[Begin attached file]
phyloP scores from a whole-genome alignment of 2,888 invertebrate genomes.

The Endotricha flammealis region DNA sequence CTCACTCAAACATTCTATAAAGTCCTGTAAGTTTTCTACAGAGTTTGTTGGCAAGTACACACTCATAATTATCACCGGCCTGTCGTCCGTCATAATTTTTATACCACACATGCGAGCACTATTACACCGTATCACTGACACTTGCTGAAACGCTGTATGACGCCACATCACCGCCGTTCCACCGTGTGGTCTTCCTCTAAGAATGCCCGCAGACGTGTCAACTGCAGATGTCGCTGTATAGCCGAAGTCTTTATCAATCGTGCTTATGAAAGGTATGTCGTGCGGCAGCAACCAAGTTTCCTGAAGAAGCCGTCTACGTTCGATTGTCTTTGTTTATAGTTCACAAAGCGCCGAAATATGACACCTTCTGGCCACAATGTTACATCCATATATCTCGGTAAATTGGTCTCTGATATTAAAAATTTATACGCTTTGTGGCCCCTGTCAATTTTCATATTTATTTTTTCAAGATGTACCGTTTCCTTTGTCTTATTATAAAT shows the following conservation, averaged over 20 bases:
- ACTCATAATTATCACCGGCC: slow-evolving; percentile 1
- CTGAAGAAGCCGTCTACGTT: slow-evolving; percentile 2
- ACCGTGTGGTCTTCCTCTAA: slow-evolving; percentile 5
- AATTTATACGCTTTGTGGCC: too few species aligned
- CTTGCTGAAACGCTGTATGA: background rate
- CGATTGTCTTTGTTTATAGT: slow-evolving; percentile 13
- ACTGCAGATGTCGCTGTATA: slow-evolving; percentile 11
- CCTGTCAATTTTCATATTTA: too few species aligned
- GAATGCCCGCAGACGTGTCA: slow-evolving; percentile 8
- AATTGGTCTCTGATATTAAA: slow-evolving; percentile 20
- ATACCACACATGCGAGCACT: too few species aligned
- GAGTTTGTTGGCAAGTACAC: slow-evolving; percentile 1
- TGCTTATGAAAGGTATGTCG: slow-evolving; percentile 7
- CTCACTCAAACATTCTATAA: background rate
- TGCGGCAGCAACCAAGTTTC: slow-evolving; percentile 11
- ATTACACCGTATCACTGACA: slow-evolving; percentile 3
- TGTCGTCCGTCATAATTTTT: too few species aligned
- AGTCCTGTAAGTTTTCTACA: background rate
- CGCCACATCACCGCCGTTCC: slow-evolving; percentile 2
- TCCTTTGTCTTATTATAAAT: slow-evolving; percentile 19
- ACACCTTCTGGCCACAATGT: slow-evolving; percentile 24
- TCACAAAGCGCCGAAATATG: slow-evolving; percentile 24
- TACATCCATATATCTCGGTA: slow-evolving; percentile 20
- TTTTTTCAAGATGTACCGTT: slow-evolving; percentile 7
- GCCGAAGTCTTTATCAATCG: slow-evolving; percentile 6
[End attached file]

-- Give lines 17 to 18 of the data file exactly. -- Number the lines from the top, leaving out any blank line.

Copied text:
- TGCGGCAGCAACCAAGTTTC: slow-evolving; percentile 11
- ATTACACCGTATCACTGACA: slow-evolving; percentile 3